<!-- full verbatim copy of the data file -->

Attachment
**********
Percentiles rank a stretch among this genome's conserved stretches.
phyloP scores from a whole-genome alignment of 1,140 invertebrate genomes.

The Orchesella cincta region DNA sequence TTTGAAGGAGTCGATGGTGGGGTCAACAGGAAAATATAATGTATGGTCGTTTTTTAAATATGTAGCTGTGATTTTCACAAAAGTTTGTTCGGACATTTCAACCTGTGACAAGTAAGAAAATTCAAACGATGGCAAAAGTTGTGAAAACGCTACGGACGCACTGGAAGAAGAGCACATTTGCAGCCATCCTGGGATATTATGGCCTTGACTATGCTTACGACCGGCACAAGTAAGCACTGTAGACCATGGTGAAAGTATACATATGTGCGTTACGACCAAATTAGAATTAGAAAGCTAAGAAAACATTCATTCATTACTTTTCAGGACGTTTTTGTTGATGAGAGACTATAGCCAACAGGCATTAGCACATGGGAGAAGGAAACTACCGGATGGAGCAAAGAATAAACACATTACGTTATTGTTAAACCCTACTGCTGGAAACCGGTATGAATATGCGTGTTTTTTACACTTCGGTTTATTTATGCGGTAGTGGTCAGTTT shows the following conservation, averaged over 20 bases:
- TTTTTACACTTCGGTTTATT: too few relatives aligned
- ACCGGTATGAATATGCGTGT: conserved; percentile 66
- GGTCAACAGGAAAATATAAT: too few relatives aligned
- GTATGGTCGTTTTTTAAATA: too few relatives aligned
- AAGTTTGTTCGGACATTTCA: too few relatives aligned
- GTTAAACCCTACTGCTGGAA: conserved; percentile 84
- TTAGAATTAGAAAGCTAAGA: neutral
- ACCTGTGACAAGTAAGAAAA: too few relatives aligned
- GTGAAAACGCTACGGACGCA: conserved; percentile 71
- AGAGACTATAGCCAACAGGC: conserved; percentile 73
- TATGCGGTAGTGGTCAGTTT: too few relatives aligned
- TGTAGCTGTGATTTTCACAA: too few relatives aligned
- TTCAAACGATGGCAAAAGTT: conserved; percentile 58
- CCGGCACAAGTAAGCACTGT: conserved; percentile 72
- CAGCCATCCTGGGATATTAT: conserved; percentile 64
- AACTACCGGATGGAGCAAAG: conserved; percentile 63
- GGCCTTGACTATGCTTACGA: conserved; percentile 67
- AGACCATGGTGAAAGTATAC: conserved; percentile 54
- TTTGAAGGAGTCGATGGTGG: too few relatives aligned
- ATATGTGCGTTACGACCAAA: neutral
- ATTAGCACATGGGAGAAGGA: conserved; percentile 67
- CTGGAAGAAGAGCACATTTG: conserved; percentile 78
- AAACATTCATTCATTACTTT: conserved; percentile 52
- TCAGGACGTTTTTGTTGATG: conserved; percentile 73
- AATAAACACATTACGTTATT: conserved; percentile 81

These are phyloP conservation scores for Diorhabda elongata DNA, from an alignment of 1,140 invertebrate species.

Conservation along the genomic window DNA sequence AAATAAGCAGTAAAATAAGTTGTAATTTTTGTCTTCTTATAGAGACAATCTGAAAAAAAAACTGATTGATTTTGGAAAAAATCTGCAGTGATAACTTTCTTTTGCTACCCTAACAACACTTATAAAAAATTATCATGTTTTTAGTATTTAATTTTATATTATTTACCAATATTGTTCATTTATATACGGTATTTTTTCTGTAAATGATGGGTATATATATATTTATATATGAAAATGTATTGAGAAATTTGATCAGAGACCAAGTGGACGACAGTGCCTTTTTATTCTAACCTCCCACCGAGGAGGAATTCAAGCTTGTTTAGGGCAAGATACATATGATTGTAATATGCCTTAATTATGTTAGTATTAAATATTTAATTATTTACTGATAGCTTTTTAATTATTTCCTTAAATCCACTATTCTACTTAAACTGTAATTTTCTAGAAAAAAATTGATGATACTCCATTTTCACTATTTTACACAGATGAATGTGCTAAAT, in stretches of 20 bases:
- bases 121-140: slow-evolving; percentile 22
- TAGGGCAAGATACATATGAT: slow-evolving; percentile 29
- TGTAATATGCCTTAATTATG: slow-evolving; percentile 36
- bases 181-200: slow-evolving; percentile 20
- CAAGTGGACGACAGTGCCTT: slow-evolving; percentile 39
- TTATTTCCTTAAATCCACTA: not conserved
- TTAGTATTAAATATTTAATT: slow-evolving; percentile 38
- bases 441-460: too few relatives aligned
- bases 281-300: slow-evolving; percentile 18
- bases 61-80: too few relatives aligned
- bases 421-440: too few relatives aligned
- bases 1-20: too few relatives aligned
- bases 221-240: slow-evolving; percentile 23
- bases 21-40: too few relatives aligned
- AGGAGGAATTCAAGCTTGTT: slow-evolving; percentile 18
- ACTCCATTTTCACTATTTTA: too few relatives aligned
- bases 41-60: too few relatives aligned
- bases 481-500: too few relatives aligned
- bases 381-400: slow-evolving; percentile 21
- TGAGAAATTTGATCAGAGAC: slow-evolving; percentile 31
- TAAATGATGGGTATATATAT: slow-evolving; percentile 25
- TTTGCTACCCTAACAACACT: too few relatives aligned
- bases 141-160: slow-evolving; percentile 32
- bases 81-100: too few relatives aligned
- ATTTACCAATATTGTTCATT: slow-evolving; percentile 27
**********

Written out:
Percentiles rank a stretch among this genome's conserved stretches.
phyloP scores from a whole-genome alignment of 1,140 invertebrate genomes.

The Orchesella cincta region DNA sequence TTTGAAGGAGTCGATGGTGGGGTCAACAGGAAAATATAATGTATGGTCGTTTTTTAAATATGTAGCTGTGATTTTCACAAAAGTTTGTTCGGACATTTCAACCTGTGACAAGTAAGAAAATTCAAACGATGGCAAAAGTTGTGAAAACGCTACGGACGCACTGGAAGAAGAGCACATTTGCAGCCATCCTGGGATATTATGGCCTTGACTATGCTTACGACCGGCACAAGTAAGCACTGTAGACCATGGTGAAAGTATACATATGTGCGTTACGACCAAATTAGAATTAGAAAGCTAAGAAAACATTCATTCATTACTTTTCAGGACGTTTTTGTTGATGAGAGACTATAGCCAACAGGCATTAGCACATGGGAGAAGGAAACTACCGGATGGAGCAAAGAATAAACACATTACGTTATTGTTAAACCCTACTGCTGGAAACCGGTATGAATATGCGTGTTTTTTACACTTCGGTTTATTTATGCGGTAGTGGTCAGTTT shows the following conservation, averaged over 20 bases:
- TTTTTACACTTCGGTTTATT: too few relatives aligned
- ACCGGTATGAATATGCGTGT: conserved; percentile 66
- GGTCAACAGGAAAATATAAT: too few relatives aligned
- GTATGGTCGTTTTTTAAATA: too few relatives aligned
- AAGTTTGTTCGGACATTTCA: too few relatives aligned
- GTTAAACCCTACTGCTGGAA: conserved; percentile 84
- TTAGAATTAGAAAGCTAAGA: neutral
- ACCTGTGACAAGTAAGAAAA: too few relatives aligned
- GTGAAAACGCTACGGACGCA: conserved; percentile 71
- AGAGACTATAGCCAACAGGC: conserved; percentile 73
- TATGCGGTAGTGGTCAGTTT: too few relatives aligned
- TGTAGCTGTGATTTTCACAA: too few relatives aligned
- TTCAAACGATGGCAAAAGTT: conserved; percentile 58
- CCGGCACAAGTAAGCACTGT: conserved; percentile 72
- CAGCCATCCTGGGATATTAT: conserved; percentile 64
- AACTACCGGATGGAGCAAAG: conserved; percentile 63
- GGCCTTGACTATGCTTACGA: conserved; percentile 67
- AGACCATGGTGAAAGTATAC: conserved; percentile 54
- TTTGAAGGAGTCGATGGTGG: too few relatives aligned
- ATATGTGCGTTACGACCAAA: neutral
- ATTAGCACATGGGAGAAGGA: conserved; percentile 67
- CTGGAAGAAGAGCACATTTG: conserved; percentile 78
- AAACATTCATTCATTACTTT: conserved; percentile 52
- TCAGGACGTTTTTGTTGATG: conserved; percentile 73
- AATAAACACATTACGTTATT: conserved; percentile 81

These are phyloP conservation scores for Diorhabda elongata DNA, from an alignment of 1,140 invertebrate species.

Conservation along the genomic window DNA sequence AAATAAGCAGTAAAATAAGTTGTAATTTTTGTCTTCTTATAGAGACAATCTGAAAAAAAAACTGATTGATTTTGGAAAAAATCTGCAGTGATAACTTTCTTTTGCTACCCTAACAACACTTATAAAAAATTATCATGTTTTTAGTATTTAATTTTATATTATTTACCAATATTGTTCATTTATATACGGTATTTTTTCTGTAAATGATGGGTATATATATATTTATATATGAAAATGTATTGAGAAATTTGATCAGAGACCAAGTGGACGACAGTGCCTTTTTATTCTAACCTCCCACCGAGGAGGAATTCAAGCTTGTTTAGGGCAAGATACATATGATTGTAATATGCCTTAATTATGTTAGTATTAAATATTTAATTATTTACTGATAGCTTTTTAATTATTTCCTTAAATCCACTATTCTACTTAAACTGTAATTTTCTAGAAAAAAATTGATGATACTCCATTTTCACTATTTTACACAGATGAATGTGCTAAAT, in stretches of 20 bases:
- bases 121-140: slow-evolving; percentile 22
- TAGGGCAAGATACATATGAT: slow-evolving; percentile 29
- TGTAATATGCCTTAATTATG: slow-evolving; percentile 36
- bases 181-200: slow-evolving; percentile 20
- CAAGTGGACGACAGTGCCTT: slow-evolving; percentile 39
- TTATTTCCTTAAATCCACTA: not conserved
- TTAGTATTAAATATTTAATT: slow-evolving; percentile 38
- bases 441-460: too few relatives aligned
- bases 281-300: slow-evolving; percentile 18
- bases 61-80: too few relatives aligned
- bases 421-440: too few relatives aligned
- bases 1-20: too few relatives aligned
- bases 221-240: slow-evolving; percentile 23
- bases 21-40: too few relatives aligned
- AGGAGGAATTCAAGCTTGTT: slow-evolving; percentile 18
- ACTCCATTTTCACTATTTTA: too few relatives aligned
- bases 41-60: too few relatives aligned
- bases 481-500: too few relatives aligned
- bases 381-400: slow-evolving; percentile 21
- TGAGAAATTTGATCAGAGAC: slow-evolving; percentile 31
- TAAATGATGGGTATATATAT: slow-evolving; percentile 25
- TTTGCTACCCTAACAACACT: too few relatives aligned
- bases 141-160: slow-evolving; percentile 32
- bases 81-100: too few relatives aligned
- ATTTACCAATATTGTTCATT: slow-evolving; percentile 27